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Model of famous whaling ship to be installed in Old Lahaina Courthouse

By Staff | Jun 4, 2021

The Charles W. Morgan is the major exhibit at Misty Seaport Museum in Connecticut. PHOTO BY THISISMYSTIC.COM.

LAHAINA — Bill Moorehead, a frequent visitor to Maui who has been making models since he was eight years old, recently completed a model of a famous whaling ship: the Charles W. Morgan.

The intricate and finely detailed model of the only surviving wooden whaleship from the 1800s American fleet will be installed in the Old Lahaina Courthouse second floor in June.

The display case and water feature were done by Joseph Kaare and James Rogers of Silverdale, WA.

In 1981, Bill and his wife, Janice, came to Hawaii for their tenth anniversary. While in Lahaina, they fell in love with the Carthaginian.

During a 2016 visit to Maui, Bill was taken back to find out that the Carthaginian had been sunk. In 2019, he made a proposal to Lahaina Restoration Foundation to build them a model of a ship that actually made visits to Lahaina during the mid-1800s. The Charles W. Morgan fit that bill.

The model is a replica of the actual working ship that will be used as an educational tool. The model of the CWM is in 1:64 scale or 3/16″ equals one foot. It took Bill about 2,500 hours to build over the last two years.

When asked why he would do such a thing, Bill replied, “The answer is simple. I love the Hawaiian culture, its people and the history of Lahaina. I also wanted to do something for the Lahaina Restoration Foundation and leave a little part of myself here in Lahaina.”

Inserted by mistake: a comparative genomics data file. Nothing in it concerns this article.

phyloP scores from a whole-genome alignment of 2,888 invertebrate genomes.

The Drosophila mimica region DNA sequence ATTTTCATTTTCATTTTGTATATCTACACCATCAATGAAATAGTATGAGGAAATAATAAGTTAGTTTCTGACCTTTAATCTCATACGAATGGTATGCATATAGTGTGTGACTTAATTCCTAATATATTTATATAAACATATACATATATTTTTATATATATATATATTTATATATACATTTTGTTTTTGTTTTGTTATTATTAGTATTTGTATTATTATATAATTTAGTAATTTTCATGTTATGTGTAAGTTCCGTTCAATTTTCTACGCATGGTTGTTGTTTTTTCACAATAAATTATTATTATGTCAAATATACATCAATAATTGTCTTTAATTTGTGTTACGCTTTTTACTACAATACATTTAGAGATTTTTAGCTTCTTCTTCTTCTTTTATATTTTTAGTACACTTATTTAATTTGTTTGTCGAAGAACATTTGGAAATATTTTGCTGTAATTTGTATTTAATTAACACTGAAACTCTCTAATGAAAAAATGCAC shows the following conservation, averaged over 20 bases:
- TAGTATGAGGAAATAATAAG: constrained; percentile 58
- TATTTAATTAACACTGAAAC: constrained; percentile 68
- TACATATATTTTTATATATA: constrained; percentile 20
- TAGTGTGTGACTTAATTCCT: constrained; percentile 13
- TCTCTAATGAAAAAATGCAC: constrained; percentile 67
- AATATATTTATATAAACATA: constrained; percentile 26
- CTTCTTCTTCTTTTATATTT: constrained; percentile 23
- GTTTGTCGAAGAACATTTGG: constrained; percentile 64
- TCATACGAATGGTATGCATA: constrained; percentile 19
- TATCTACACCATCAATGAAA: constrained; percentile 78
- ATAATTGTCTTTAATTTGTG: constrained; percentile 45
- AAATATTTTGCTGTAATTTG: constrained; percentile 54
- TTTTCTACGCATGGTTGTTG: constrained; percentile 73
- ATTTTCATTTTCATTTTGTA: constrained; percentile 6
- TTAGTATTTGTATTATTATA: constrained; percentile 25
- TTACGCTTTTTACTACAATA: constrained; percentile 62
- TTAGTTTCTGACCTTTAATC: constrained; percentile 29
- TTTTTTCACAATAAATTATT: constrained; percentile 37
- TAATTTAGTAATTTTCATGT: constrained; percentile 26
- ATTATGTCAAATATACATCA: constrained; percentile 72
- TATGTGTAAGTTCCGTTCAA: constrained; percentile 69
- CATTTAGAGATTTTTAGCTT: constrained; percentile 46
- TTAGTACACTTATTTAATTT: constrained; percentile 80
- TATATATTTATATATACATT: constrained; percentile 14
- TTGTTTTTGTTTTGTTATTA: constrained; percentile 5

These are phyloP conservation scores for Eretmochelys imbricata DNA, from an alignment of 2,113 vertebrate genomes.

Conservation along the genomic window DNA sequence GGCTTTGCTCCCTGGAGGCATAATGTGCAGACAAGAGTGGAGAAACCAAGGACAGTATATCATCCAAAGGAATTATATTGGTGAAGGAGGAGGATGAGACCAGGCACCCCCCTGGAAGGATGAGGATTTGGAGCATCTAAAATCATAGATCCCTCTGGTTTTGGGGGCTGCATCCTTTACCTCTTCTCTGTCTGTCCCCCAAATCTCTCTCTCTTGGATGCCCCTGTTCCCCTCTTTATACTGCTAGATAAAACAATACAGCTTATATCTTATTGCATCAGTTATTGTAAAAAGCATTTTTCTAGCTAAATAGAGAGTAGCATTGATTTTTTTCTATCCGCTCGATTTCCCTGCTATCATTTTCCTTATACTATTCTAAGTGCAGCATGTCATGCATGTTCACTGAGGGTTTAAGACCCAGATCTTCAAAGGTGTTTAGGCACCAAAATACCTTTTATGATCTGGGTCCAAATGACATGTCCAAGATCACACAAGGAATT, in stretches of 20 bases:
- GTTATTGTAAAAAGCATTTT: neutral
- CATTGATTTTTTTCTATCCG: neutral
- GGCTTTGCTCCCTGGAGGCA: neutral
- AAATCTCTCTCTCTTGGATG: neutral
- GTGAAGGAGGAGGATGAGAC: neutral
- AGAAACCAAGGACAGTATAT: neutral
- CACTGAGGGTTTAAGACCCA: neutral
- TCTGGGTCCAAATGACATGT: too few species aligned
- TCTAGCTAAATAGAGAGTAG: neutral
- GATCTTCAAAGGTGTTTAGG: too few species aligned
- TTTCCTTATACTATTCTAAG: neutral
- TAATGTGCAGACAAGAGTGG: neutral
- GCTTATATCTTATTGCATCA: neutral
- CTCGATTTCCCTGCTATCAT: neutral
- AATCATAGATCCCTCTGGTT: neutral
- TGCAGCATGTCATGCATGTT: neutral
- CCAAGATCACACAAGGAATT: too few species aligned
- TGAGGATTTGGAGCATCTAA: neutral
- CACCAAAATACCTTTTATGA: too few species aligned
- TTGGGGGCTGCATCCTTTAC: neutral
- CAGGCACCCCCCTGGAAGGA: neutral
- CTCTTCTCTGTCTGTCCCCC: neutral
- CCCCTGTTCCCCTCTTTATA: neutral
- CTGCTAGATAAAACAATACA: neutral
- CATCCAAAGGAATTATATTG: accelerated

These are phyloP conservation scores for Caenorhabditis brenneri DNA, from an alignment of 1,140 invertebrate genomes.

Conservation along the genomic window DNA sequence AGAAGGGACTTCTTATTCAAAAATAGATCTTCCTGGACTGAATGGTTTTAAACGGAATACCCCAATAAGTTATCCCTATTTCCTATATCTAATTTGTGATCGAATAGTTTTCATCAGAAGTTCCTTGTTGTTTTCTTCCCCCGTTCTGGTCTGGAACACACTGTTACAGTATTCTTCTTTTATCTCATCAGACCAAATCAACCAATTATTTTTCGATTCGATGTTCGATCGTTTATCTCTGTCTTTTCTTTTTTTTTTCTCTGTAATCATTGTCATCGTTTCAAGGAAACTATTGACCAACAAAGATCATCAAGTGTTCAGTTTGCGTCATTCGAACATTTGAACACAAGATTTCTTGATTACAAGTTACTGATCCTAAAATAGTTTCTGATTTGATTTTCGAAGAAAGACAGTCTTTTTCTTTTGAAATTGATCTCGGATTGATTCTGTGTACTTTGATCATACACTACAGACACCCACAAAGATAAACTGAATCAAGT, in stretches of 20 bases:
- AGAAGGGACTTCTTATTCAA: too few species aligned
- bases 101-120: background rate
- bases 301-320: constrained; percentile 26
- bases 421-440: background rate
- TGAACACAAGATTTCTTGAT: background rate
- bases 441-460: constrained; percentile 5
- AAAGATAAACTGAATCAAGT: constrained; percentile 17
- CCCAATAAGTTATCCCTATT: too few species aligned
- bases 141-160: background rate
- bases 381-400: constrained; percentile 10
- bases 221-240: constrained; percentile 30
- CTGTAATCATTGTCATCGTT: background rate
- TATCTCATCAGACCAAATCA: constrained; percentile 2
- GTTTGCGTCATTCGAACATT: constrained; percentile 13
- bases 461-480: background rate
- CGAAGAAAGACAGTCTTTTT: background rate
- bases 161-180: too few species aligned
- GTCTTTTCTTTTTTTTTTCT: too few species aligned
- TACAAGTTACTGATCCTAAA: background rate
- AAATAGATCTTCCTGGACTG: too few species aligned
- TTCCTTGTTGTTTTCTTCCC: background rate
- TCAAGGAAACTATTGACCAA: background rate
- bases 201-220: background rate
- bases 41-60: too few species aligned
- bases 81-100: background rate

The actual Charles W. Morgan visited Lahaina numerous times over an 80-year whaling career that included 37 voyages, with most lasting three years or more. The crew of 35 was comprised of sailors from all over the world, including many Native Hawaiians. The Charles W. Morgan measures 106 feet, 11 inches length on deck with her beam measuring 27 feet, 9 inches. Fully rigged, she carries 7,134 square feet of sail.

The Charles W. Morgan’s whaling days ended in 1921. She was then restored and is now installed as the major exhibit at Mystic Seaport Museum in Connecticut.

Lahaina is often erroneously called the “Whaling Capital of the Pacific.” While over 500 whaling ships visited Lahaina during the peak of the season in 1849, the ships did not come to hunt whales. They came to reprovision their ships with Maui’s abundant supply of fresh water and copious amounts of fresh fruits, melons, potatoes and vegetables. Local pigs and chickens were also plentiful, and the town provided ample R&R for their crew.

The majority of whaling done by the American fleet, which once numbered more than 2,700 vessels, occurred in the North Pacific.

Bill and Janice will be celebrating their 50th wedding anniversary this June while visiting Maui. Bill is a U.S. Navy veteran who started an electrical company in 1999 and retired in 2015. He enjoys quilting and has completed over 25 quilts in the past five years, including many Hawaiian quilts.

Lahaina Restoration Foundation will host a public reception for Bill and the model of the Charles W. Morgan at the Old Lahaina Courthouse, second floor, on Wednesday, June 9, at 2 p.m. Refreshments will be served.

There is ADA access to the second floor with a ramp in the back of the building and an elevator to the second floor.

The Old Lahaina Courthouse is open daily from 10 a.m. to 4 p.m. and includes the Lahaina Heritage Museum, Lahaina Visitor Center, Lahaina Arts Society’s Banyan Tree Gallery and two floors of exhibits. Admission is free.

For information, call Lahaina Restoration Foundation at 661-3262 or e-mail theo@lahainarestoration.org.